June 19th – Gloucester Fisherman

 

Gloucester and the Sea

From Wikipedia –

The town was an important shipbuilding center, and the first schooner was reputedly built there in 1713. The community developed into an important fishing port, largely due to its proximity to Georges Bank and other fishing banks off the east coast of Nova Scotia and Newfoundland. Gloucester’s most famous (and nationally recognized) seafood business was founded in 1849John Pew & Sons. It became Gorton-Pew Fisheries in 1906, and in 1957 changed its name to Gorton’s of Gloucester. The iconic image of the “Gorton’s Fisherman“, and the products he represents, are known throughout the country and beyond. Besides catching and processing seafood, Gloucester is also a center for fish research.

In the late 19th century, a large number of Portuguese immigrants, mainly from the Azores, came to Gloucester to work in the fishing industry. As well at that time many Italian immigrants, mostly from Sicily became fishermen as well. Many of their descendents still are fisherman today, although many live in Gloucester and have entered other areas of work. Personally, both demographics contributed to a specific culture of the city.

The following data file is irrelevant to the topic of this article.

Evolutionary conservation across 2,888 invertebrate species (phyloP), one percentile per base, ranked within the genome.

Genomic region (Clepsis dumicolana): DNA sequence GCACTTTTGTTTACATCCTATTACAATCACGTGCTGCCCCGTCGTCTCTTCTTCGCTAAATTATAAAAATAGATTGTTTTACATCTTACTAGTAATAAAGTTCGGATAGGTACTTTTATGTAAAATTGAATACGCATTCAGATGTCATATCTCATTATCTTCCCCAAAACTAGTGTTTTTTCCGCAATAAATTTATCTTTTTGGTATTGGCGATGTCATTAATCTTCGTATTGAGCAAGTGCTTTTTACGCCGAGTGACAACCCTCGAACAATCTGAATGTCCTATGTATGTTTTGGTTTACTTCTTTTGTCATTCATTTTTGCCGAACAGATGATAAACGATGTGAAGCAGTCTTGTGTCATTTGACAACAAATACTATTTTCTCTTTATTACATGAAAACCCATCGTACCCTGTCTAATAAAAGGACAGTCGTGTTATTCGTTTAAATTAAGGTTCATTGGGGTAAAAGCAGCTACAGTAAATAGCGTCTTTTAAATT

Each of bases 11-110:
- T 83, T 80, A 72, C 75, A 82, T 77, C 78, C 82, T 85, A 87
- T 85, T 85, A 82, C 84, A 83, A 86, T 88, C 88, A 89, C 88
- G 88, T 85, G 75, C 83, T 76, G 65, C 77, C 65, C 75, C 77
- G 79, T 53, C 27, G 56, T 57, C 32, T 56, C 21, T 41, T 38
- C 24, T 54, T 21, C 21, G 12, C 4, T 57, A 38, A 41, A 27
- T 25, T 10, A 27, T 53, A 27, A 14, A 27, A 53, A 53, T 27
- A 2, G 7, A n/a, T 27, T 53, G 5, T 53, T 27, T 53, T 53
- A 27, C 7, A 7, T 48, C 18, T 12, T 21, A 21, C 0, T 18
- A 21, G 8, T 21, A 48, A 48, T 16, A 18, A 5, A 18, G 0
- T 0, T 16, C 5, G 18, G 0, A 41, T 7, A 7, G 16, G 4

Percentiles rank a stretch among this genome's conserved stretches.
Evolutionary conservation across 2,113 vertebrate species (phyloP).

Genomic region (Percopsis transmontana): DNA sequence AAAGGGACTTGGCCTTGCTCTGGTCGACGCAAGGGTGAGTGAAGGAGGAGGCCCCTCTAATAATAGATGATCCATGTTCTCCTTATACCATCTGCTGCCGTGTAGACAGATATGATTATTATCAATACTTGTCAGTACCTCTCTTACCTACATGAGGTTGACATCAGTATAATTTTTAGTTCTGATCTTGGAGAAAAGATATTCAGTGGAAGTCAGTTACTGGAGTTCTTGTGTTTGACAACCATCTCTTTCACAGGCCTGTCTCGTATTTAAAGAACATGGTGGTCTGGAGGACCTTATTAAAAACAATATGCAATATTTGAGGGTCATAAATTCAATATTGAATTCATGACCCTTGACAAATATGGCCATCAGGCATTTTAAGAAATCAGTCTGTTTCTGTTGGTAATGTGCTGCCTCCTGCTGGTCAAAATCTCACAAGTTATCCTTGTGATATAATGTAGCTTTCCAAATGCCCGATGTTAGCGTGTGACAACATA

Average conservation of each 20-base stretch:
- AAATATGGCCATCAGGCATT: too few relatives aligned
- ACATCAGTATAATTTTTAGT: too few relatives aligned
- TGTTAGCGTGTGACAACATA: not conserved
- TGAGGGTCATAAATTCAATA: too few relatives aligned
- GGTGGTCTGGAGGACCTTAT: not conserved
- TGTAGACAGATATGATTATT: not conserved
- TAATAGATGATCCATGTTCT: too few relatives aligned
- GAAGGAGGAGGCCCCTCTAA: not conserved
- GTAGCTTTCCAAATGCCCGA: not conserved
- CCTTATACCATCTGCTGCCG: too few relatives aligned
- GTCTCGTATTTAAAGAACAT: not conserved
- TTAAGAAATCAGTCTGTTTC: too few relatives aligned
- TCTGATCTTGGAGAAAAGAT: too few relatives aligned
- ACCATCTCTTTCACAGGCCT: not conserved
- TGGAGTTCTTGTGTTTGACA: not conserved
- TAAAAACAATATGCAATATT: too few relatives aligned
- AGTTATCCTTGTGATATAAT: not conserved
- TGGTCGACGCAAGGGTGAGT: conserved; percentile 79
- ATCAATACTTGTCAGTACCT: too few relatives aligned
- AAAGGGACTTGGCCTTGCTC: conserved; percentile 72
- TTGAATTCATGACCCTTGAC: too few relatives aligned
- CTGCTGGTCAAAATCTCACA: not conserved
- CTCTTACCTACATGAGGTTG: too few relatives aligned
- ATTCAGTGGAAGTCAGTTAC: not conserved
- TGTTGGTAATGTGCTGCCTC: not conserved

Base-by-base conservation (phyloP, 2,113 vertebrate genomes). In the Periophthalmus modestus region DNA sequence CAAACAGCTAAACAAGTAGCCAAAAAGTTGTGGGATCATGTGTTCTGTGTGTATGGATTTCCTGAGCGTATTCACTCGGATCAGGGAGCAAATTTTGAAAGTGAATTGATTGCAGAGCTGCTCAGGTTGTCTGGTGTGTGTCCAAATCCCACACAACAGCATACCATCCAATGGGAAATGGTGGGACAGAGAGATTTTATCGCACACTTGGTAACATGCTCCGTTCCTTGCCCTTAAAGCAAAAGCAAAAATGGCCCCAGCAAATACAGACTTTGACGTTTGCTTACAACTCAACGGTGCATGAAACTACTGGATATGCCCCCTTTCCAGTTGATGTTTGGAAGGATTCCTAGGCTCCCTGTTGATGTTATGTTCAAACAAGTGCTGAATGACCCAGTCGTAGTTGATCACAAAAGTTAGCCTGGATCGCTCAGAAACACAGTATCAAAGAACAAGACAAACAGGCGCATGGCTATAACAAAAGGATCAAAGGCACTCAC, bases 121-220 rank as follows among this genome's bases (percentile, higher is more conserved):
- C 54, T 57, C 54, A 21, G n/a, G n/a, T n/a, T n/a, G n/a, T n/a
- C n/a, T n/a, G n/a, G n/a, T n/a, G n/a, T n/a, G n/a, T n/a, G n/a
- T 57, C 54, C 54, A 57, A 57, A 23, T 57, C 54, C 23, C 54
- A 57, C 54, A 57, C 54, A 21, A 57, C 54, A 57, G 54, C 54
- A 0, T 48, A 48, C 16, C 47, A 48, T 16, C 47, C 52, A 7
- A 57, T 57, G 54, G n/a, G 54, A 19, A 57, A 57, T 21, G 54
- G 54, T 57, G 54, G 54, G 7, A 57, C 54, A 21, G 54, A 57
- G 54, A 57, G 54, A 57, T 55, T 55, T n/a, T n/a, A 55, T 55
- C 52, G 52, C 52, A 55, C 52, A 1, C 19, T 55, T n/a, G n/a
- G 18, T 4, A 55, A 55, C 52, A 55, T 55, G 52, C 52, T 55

Seafaring and fishing have been, and still are, a very dangerous undertaking. In its over 350-year history, Gloucester has lost over 10,000 men to the Atlantic Ocean. The names of all the lost that are known are painted on a huge mural in the main staircase at City Hall, and also on a new memorial cenotaph on Stacy Boulevard. The list has continued to lengthen despite increased safety requirements.

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~ by emagedphotography on Thursday, June 19, 2008.

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